CORONER: Every time you take it you are putting your life at risk…

MICHELLE BERNAR: That is warning tonight from BC’s Chief Coroner after learning that 5 deaths in B.C., 3 from the lower mainland and 2 from Vancouver Island, have been linked to a chemical called PMMA.

CORONER: Three of the deceased were males between the ages of 14 and 37 and two were females between the ages of 17 and 22.

MICHELLE BERNAR: The findings come after an analysis of 16 ecstasy-involved deaths last year and two in 2012. 20-year-old Tyler Miller and 17-year-old Cheryl McCormick of Abbotsford died after taking ecstasy but the coroner has not revealed which case is involved to PMMA.

DARYL PLECK: Using ecstasy is like playing Russian roulette.

MICHELLE BERNAR: Criminologist Daryl Pleck has done an extensive review of thousands of ecstasy seizures.

DARYL PLECK: The average ecstasy tablet contains nine different contaiminents and we want to remember in thinking about these nine different contaminents that that’s just what was tested for.

MICHELLE BERNAR: In Calgary five recent deaths have also been linked to PMMA and police are trying to determine if any of the ecstasy originated in B.C. In the past studies have shown Metro-Vancouver is the country’s main source of ecstasy.

B.C.’s coroner’s office said it will now begin routinely testing for PMMA in ecstasy-related deaths.

CORONER: Hyperthermia is one of the symptoms so when people become very, very hot and sweaty…coroners have noted beds soaked with sweat.

MICHELLE BERNAR: The coroner said there is no safe dosage of PMMA or ecstasy. In one of the deaths the person had taken just one pill. Michelle Bernar, CTV news.

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DEAN BECKER: Now comes word that police in British Columbia are reluctant to tell the public what unique markings are on ecstasy pills suspected to contain this lethal additive. They don’t want users thinking they’re sanctioning the rest of the pills.

B.C.’s Chief Coroner says police agencies have decided against putting photos of the drug online. They want people to know that any ecstasy tablet can contaminated with anything.

PMMA is considered several times more toxic than ecstasy’s usual ingredient and can heat up the body to the point of severe and organ damage or death.

The drug has also been linked to 5 recent deaths in Calgary.

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SPEAKER: The brown acid which has been circulating around us not specifically too good.

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TERRY NELSON: This is Terry Nelson of LEAP, Law Enforcement Against Prohibition.

Just recently a Drug Czar spokesperson claimed a victory in the war on drugs in Colombia, South America. They said that the effort spent in the country and increased the efficiency of the Colombian Army had reduced the size of the cocaine acreage.

And, of course, as always, there’s a grain of truth to the comments.

The fact of the matter is that we have spent over 8 billion dollars in Colombia to achieve this small success. There has been a reduction in the size of the coca-growing operations to approximately 140,000 acres or a reduction of approximately 65%.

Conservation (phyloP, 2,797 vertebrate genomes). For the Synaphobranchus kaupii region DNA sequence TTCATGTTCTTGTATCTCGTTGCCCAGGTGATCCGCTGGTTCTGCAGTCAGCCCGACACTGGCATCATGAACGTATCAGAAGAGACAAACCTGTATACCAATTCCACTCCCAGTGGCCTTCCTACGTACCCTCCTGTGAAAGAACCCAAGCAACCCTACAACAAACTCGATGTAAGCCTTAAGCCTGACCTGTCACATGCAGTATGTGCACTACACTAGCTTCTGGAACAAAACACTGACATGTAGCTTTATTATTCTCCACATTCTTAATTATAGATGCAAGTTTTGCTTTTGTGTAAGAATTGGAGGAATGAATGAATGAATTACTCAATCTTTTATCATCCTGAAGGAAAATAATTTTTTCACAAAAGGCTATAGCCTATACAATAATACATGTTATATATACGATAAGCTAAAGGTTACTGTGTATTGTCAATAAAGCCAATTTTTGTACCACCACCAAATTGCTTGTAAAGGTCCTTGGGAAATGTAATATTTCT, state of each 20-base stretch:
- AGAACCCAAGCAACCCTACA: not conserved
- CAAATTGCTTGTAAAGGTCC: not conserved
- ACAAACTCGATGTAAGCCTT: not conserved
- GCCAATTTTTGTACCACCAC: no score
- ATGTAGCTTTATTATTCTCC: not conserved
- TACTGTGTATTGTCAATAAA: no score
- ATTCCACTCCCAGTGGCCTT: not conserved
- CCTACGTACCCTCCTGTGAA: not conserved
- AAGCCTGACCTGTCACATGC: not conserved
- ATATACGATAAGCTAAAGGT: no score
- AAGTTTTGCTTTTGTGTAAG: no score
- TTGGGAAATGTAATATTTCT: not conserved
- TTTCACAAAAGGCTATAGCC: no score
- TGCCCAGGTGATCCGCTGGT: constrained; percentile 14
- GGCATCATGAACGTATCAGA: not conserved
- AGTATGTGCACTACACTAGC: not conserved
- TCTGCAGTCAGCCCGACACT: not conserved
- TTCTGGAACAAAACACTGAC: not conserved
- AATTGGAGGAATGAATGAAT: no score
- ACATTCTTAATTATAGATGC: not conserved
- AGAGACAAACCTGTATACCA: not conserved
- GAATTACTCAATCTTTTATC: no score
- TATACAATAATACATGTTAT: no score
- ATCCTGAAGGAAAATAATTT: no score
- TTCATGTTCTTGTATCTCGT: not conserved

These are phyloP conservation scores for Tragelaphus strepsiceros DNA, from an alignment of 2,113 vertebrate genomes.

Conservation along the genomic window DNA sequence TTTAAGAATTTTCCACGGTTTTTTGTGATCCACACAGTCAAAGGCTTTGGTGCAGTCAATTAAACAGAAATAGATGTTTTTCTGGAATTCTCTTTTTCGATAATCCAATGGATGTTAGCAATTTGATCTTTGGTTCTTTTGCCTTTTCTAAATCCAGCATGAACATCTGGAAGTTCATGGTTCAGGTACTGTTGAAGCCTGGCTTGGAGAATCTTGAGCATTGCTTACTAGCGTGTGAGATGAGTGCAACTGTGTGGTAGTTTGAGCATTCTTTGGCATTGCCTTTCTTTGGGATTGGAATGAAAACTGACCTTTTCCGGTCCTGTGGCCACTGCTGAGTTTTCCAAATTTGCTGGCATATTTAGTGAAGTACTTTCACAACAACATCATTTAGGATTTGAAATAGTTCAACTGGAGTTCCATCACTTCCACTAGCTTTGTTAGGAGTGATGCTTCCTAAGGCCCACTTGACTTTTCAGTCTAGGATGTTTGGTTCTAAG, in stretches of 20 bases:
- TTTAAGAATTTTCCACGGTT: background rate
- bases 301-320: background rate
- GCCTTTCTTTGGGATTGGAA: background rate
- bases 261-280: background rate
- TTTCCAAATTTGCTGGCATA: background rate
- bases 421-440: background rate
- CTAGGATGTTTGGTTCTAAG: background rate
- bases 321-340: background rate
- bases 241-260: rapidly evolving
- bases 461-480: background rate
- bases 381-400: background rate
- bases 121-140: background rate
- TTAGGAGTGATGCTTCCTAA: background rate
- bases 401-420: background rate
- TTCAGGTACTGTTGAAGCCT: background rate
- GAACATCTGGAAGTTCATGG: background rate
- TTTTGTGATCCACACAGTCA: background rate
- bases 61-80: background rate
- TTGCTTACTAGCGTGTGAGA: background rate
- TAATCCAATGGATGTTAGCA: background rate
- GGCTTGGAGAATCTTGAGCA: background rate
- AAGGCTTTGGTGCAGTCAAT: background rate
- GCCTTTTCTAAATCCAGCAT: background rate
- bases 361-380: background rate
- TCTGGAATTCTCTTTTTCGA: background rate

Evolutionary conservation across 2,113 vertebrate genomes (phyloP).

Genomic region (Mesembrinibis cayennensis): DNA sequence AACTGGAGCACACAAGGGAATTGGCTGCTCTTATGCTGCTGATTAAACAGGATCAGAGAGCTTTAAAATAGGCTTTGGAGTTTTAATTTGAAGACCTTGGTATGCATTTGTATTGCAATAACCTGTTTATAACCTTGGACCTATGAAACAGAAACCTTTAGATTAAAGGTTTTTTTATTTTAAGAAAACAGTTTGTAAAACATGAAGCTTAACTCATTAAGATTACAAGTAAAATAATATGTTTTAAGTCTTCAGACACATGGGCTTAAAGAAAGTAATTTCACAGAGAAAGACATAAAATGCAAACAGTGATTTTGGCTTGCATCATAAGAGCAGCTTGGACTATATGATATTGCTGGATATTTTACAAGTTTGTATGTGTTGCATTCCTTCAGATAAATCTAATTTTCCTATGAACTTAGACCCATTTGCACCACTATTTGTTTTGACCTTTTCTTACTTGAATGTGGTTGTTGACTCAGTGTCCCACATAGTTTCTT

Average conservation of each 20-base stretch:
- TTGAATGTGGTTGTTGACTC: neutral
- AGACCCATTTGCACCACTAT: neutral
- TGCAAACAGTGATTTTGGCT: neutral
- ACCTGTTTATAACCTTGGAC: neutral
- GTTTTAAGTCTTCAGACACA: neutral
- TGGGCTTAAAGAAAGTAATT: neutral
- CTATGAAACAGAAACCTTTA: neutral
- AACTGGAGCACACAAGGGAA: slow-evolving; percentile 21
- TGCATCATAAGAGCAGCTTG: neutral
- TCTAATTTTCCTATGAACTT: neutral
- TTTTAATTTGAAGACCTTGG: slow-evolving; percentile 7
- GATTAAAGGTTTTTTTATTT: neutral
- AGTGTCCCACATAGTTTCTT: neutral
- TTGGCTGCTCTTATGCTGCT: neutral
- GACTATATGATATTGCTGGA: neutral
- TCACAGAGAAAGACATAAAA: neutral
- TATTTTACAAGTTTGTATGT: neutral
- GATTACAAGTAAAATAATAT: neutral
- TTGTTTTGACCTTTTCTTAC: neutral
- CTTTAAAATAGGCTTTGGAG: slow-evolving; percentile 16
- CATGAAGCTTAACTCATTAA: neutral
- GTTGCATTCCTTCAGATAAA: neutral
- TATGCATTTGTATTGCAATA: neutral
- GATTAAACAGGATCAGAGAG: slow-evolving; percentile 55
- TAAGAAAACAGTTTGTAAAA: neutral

But, what they did not mention is that Peru has increased their coca production by 41% to 151,000 acres and Bolivia has increased their production by 112%. In total – there’s approximately 400,000 acres of coca farming.

This is sufficient acreage to produce approximately 2 million pounds of blow. Overall this is down 200,000 pounds from historic highs.

This amount of cocaine is still sufficient to provide each American with approximately 3 grams of coca. 8 billion dollars spent and they just moved the farming to another country.

The balloon effect is that this will also happen if we spend billions more to reduce it in Peru and Bolivia. It would just move to sub-Saharian Africa where it reported they are already experimenting with grow-ops.

And now Peru and Bolivia are producing street-level cocaine whereas mostly before it was done in Colombia so even a small success results in a bigger failure of the policy.

Drug smuggling is a market based on economy. The suppliers will always adjust to whatever strategy the drug war hawks change to and it will take years for the government to catch up with their strategy. And the hamster wheel keeps on turning.

Change is inevitable. As Guatemala’s Head of State, Otto Perez Molina, joins Mexican President Calderon and Colombian President Juan Manuel Santos who have both advocated a rethink on global strategy towards drugs, studied insite a website covering security in Latin America.

It seems unlikely, however, that given the United States position against legalization that their called will be heeded.

And most people would acknowledge that we cannot arrest our way out of our drug problems and that strategy must be changed. We at least think that we should implement a strategy of legalized regulation control coupled with education and treatment to best treat our drug issues. It’s a much more humane way to approach the problem and will cause far less harm than our policy of arrest and incarcerate.

Join us on the discussion about our drug war policy when you can. Call your congressman, state and local leaders and tell them it’s time to change the way we approach our drug problems in this country.